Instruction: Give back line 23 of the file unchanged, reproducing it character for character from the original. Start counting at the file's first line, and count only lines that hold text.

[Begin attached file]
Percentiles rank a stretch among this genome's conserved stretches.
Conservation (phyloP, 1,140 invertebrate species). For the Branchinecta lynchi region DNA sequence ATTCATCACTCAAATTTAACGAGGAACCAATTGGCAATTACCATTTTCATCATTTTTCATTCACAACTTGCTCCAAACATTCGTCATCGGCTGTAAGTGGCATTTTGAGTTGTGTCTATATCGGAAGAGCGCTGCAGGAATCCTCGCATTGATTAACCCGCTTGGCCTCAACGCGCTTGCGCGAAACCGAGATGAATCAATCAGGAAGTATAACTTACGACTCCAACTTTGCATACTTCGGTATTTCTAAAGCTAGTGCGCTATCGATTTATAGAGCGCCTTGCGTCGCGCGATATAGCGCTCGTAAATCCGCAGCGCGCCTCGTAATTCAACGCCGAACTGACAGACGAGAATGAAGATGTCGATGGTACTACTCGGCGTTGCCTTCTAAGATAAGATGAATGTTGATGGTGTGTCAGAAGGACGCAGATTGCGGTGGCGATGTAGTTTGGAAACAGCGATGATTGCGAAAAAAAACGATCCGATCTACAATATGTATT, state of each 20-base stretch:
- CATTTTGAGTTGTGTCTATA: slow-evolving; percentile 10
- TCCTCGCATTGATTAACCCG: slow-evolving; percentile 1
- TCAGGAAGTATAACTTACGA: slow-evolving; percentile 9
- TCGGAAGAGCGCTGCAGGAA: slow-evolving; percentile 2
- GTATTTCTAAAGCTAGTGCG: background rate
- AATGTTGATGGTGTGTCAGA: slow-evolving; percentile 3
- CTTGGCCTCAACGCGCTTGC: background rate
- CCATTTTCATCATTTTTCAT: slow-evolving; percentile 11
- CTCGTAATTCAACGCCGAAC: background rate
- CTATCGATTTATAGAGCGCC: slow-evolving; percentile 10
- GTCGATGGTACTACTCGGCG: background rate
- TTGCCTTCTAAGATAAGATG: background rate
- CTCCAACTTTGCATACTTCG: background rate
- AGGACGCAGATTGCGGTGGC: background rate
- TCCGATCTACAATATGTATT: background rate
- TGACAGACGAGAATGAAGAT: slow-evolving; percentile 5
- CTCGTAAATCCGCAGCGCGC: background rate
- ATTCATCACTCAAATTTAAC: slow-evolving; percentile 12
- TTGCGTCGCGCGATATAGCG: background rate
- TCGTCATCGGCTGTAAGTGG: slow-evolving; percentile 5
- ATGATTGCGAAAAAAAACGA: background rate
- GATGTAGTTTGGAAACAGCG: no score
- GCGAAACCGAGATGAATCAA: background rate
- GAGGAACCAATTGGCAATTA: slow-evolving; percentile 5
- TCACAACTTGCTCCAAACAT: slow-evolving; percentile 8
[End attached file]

- ATGATTGCGAAAAAAAACGA: background rate